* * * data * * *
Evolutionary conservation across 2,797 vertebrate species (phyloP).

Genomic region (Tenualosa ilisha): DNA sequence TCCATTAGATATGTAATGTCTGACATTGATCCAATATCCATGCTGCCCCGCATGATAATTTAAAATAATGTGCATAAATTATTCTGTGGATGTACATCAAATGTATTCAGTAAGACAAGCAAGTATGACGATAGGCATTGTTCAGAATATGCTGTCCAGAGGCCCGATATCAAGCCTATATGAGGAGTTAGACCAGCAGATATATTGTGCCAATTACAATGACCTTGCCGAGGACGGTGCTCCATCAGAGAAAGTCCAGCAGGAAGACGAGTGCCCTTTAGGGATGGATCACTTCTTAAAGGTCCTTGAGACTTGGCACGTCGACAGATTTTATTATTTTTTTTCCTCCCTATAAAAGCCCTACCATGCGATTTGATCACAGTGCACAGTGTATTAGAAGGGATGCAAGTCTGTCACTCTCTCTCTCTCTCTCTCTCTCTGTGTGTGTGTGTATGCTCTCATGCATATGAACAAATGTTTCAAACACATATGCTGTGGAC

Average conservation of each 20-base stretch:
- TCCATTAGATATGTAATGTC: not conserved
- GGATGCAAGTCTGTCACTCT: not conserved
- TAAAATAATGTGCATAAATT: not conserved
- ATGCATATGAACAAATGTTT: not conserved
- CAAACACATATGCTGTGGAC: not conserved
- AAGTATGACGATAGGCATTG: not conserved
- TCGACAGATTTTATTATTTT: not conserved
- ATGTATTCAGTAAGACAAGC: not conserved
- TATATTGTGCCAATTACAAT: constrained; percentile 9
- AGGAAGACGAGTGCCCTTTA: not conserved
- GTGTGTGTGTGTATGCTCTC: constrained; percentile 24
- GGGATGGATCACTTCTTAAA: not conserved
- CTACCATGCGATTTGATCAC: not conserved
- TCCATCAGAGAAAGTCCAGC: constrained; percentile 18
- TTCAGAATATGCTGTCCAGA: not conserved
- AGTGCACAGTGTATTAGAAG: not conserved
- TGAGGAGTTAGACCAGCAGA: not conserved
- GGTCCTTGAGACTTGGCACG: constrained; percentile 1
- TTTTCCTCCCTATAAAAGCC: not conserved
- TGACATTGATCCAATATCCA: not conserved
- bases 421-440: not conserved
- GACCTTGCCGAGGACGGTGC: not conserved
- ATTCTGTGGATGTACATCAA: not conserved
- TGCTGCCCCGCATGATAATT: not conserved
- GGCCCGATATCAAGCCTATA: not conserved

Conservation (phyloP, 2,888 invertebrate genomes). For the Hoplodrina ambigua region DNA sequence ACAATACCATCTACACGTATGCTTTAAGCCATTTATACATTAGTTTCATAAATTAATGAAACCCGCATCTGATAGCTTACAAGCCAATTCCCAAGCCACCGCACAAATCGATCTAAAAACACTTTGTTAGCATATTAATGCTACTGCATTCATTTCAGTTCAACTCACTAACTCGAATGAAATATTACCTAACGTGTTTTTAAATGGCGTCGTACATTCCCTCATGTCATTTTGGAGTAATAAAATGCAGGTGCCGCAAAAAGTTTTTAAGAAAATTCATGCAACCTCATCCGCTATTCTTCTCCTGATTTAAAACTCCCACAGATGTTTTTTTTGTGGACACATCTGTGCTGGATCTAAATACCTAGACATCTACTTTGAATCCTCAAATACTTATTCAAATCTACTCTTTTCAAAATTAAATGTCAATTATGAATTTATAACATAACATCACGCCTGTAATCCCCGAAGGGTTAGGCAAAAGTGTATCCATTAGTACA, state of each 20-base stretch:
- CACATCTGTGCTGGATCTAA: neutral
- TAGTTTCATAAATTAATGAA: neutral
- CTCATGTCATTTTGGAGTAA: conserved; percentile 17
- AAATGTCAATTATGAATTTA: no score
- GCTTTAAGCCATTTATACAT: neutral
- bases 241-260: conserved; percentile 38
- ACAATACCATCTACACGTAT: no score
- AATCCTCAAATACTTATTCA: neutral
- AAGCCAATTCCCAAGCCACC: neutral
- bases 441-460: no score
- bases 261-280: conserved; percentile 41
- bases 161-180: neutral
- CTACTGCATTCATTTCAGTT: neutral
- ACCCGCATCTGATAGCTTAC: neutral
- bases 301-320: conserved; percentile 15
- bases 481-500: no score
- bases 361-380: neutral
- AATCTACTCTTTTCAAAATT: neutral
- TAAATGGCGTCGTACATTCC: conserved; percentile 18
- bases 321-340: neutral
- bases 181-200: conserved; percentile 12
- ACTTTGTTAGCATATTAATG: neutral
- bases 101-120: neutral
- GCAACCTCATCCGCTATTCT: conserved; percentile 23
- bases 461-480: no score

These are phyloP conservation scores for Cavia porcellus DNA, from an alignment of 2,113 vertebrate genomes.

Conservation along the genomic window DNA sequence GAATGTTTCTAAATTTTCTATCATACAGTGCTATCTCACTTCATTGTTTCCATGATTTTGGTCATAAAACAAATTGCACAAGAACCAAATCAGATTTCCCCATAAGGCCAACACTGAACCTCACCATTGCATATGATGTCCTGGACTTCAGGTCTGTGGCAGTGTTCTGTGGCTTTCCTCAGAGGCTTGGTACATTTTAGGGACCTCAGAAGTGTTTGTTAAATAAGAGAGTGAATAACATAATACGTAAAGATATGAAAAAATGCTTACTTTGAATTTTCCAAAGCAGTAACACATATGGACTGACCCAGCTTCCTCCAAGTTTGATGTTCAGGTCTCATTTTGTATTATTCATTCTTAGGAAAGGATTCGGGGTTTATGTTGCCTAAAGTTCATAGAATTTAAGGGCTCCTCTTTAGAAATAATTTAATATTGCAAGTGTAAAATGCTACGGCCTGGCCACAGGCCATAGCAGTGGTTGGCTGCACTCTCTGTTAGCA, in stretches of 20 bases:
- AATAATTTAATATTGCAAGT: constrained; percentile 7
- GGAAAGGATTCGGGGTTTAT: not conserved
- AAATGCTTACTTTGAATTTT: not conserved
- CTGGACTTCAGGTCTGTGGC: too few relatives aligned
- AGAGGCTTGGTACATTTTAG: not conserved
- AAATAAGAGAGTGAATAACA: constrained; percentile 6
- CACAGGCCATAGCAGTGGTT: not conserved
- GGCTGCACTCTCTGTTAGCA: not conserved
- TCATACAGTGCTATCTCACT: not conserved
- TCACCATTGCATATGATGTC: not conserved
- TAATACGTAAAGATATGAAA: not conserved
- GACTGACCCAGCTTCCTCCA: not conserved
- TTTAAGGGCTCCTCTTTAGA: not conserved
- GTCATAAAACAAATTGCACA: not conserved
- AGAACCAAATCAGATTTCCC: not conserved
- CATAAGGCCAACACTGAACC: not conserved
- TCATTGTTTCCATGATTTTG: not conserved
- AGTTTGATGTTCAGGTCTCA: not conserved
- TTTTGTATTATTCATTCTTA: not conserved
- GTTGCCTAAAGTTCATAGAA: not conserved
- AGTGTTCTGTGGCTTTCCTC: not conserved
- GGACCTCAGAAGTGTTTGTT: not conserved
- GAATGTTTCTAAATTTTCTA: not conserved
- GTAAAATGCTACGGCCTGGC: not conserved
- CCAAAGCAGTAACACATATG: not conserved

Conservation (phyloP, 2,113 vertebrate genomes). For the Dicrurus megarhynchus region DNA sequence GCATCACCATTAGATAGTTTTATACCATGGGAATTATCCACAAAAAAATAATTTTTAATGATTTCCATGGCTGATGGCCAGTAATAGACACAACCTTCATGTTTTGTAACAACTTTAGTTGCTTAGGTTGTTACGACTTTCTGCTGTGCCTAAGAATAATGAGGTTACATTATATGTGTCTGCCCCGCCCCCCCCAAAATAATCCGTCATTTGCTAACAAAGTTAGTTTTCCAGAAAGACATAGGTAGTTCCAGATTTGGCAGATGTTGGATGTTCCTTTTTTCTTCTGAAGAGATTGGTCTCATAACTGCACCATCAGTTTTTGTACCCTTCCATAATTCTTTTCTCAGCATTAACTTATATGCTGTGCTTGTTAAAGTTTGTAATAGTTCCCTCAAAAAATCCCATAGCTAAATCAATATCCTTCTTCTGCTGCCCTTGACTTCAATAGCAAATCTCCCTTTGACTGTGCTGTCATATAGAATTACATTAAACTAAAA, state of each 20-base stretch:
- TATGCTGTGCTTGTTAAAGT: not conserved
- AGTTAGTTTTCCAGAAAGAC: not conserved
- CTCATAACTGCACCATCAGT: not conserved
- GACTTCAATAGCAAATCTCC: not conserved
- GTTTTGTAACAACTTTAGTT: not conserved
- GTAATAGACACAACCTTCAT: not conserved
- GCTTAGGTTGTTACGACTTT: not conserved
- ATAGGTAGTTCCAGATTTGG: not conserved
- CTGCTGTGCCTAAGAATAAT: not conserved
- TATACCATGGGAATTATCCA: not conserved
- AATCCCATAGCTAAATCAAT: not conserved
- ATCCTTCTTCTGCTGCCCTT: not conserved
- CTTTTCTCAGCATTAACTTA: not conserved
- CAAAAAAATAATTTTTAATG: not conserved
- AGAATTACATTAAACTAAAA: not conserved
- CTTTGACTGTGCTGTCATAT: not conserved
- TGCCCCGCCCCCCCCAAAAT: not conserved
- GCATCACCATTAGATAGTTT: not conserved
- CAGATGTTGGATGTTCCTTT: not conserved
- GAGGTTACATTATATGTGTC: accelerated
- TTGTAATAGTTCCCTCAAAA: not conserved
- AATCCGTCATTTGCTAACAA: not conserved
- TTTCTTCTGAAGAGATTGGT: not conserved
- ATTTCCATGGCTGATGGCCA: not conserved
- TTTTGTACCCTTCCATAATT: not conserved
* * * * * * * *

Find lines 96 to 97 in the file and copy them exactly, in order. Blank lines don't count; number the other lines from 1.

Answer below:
- CAAAAAAATAATTTTTAATG: not conserved
- AGAATTACATTAAACTAAAA: not conserved